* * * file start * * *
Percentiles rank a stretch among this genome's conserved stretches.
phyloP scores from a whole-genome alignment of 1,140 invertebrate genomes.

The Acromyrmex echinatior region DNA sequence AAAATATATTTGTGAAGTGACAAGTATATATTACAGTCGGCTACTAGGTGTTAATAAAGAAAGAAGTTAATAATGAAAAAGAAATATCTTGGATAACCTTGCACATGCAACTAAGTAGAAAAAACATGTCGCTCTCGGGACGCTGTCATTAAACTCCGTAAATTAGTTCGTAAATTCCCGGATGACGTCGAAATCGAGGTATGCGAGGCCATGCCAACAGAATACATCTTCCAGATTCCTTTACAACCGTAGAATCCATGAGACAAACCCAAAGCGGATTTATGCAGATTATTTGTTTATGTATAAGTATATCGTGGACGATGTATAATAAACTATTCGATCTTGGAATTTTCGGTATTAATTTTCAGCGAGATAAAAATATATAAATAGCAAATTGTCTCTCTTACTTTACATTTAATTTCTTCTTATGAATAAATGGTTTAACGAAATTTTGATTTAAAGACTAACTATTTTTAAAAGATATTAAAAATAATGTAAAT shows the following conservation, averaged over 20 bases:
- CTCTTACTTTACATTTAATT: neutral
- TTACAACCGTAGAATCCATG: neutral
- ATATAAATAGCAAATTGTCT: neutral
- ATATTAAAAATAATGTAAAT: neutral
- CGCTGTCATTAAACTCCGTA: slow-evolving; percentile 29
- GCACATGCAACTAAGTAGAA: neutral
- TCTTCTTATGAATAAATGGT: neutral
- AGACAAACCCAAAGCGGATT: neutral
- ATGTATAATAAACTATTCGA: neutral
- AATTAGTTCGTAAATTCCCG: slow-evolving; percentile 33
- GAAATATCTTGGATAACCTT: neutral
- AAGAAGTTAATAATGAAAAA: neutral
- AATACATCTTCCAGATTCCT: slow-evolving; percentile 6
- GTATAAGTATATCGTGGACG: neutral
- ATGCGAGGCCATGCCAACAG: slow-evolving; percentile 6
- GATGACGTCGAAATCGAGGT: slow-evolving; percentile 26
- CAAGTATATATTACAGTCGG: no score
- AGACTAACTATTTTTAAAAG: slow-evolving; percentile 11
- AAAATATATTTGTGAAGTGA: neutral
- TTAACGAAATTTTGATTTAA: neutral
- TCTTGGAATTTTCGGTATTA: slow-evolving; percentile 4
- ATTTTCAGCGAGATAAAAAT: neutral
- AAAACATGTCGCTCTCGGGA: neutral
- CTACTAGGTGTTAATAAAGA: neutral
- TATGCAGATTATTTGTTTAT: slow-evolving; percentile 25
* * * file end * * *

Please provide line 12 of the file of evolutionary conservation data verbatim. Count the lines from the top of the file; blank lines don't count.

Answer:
- ATGTATAATAAACTATTCGA: neutral